Induction of apoptosis in K562 cells by dominant negative c-myb

Exp Hematol. 2002 Oct;30(10):1139-46. doi: 10.1016/s0301-472x(02)00896-2.


Objective: The aberrant expression of c-myb in leukemic cells suggests that c-myb may play an important role in leukemogenesis. Therefore, disrupting c-myb function might provide a strategy for controlling leukemic cell growth. Use of dominant negative mutants as a strategy for inhibiting oncogene function has attracted considerable attention. The aim of this study was to induce apoptosis in K562 cells by dominant negative c-myb (DN-myb).

Materials and methods: We constructed a DN-myb plasmid containing the DNA-binding domain of c-myb and transfected the dominant negative mutant, like its wild-type (WT) counterpart, into K562 cells. Consequently, cell viability and induction of apoptosis were measured by 3-(4,5-dimethylthiazol-2-yl)-2,5-diphenyltetrazolium bromide (MTT) assay, nuclear condensation, DNA fragmentation, and Western hybridization analysis for expression of poly(ADP-ribose) polymerase. In addition, the effect of DN-myb on bcl-2 promoter activity and expression of bcl-2 and bcr-abl was studied.

Results: We observed that DN-myb, cotransfected with WT c-myb and a chloramphenicol acetyltransferase reporter construct containing the bcl-2 promoter, bound competitively to the bcl-2 promoter and significantly decreased the activation of chloramphenicol acetyltransferase induced by WT c-myb. Moreover, the inactivation of transcription induced by DN-myb reduced not only the expression of bcl-2 but also the expression of bcr-abl. Further functional studies focused on the effect of DN-myb on the induction of apoptosis in K562 cells. Transfection of DN-myb into K562 cells caused a significant reduction in cell proliferation when cells were exposed to low concentrations of DNA-damaging agents (approximately 30% of control) and remarkably increased apoptosis.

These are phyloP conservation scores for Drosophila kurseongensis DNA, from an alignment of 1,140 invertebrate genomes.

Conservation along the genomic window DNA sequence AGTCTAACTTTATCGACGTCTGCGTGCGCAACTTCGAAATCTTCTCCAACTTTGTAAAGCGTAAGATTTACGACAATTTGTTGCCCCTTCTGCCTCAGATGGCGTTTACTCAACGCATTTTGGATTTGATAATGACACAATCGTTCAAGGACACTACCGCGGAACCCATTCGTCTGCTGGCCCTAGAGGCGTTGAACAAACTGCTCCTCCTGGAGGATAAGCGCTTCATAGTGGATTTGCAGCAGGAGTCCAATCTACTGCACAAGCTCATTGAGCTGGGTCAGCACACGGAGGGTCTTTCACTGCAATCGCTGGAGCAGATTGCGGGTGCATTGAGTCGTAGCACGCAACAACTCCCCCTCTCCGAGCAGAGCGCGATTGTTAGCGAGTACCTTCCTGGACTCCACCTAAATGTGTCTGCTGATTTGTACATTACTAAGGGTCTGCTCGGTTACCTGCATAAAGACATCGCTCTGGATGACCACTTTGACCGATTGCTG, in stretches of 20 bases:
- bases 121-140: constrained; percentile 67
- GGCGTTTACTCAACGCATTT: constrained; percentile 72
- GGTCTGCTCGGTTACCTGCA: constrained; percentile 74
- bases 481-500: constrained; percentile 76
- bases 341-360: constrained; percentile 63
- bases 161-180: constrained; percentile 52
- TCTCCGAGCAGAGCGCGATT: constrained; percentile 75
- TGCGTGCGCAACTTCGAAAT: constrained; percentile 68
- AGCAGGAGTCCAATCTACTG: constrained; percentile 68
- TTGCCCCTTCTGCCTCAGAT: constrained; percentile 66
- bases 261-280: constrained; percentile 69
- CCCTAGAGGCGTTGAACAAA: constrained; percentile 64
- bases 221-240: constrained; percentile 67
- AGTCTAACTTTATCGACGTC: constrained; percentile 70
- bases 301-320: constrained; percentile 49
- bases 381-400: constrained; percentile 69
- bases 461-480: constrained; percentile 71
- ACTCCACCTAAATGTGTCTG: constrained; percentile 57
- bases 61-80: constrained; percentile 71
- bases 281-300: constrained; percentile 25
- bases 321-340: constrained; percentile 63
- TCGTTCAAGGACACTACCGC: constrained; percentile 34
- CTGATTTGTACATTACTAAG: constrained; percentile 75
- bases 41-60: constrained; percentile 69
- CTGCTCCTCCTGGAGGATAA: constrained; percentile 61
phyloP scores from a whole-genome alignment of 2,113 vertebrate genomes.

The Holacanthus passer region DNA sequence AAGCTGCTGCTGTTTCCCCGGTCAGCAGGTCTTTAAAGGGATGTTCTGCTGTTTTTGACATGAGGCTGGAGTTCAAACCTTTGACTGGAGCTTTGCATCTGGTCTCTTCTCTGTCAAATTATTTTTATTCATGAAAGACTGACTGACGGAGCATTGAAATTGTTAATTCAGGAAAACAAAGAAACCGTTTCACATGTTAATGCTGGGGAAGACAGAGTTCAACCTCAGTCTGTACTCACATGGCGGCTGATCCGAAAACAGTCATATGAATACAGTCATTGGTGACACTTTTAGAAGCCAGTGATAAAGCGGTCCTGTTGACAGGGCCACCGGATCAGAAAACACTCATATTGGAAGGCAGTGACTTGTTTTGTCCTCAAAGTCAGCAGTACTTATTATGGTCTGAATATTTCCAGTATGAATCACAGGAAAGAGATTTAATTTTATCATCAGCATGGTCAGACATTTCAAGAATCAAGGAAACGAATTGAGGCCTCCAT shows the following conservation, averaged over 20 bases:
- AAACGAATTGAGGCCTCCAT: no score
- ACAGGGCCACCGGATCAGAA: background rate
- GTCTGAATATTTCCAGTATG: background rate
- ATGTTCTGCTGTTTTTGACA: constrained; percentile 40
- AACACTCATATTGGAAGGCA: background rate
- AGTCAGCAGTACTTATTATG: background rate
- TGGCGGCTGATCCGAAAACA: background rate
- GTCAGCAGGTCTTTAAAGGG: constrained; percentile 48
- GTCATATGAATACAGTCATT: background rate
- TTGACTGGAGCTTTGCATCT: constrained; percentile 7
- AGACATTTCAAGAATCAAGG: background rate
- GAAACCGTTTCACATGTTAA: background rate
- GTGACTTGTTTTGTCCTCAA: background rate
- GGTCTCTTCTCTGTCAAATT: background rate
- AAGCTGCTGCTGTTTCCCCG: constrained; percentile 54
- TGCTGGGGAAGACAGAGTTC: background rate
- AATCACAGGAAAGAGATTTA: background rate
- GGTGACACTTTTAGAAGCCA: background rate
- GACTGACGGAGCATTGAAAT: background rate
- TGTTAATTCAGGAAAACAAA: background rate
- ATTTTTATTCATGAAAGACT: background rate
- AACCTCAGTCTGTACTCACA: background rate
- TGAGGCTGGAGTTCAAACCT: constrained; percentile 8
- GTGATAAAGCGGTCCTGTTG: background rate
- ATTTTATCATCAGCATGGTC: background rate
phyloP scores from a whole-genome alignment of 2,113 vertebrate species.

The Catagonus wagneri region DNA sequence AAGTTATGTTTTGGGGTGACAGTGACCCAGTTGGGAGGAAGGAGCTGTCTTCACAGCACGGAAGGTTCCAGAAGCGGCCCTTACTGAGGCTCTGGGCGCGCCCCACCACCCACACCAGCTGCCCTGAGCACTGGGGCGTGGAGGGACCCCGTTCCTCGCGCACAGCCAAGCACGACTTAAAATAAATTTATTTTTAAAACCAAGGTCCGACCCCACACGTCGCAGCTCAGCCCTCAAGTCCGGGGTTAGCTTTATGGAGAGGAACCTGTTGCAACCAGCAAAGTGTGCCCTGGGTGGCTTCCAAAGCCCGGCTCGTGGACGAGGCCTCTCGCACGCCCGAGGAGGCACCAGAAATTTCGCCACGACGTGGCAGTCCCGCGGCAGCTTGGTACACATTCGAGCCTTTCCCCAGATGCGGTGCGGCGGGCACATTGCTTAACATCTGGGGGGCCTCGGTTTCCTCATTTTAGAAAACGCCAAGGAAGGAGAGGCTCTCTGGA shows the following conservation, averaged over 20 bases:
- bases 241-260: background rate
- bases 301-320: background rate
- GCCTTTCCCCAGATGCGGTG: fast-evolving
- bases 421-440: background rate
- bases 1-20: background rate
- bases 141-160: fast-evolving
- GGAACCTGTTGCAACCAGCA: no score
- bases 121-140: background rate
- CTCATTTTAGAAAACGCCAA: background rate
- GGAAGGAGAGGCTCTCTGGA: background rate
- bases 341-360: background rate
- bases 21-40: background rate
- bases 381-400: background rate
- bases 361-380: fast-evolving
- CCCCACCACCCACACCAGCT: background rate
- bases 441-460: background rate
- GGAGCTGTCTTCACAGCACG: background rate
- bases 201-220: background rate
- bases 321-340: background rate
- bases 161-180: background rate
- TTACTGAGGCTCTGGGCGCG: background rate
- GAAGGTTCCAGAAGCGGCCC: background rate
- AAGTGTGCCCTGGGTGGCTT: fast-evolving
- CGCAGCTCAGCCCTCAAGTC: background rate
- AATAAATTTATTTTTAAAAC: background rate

Conclusions: Our data demonstrate that disruption of c-myb function by dominant negative c-myb is an effective strategy to induce apoptosis of leukemic cells. The results of these studies support the thesis that dominant negative c-myb gene therapy may be useful for treatment of leukemia patients.

Publication types

  • Research Support, Non-U.S. Gov't

MeSH terms

  • 3T3 Cells
  • Animals
  • Apoptosis / genetics
  • Apoptosis / physiology*
  • Cell Nucleus / physiology
  • Cell Survival / physiology*
  • Chloramphenicol O-Acetyltransferase
  • DNA Fragmentation
  • DNA Primers
  • Gene Deletion
  • Genes, Dominant
  • Genes, Reporter
  • Genes, myb / genetics*
  • Genetic Vectors
  • Humans
  • K562 Cells
  • Mice
  • Polymerase Chain Reaction
  • Promoter Regions, Genetic
  • Proto-Oncogene Proteins c-bcl-2 / genetics
  • Transfection


  • DNA Primers
  • Proto-Oncogene Proteins c-bcl-2
  • Chloramphenicol O-Acetyltransferase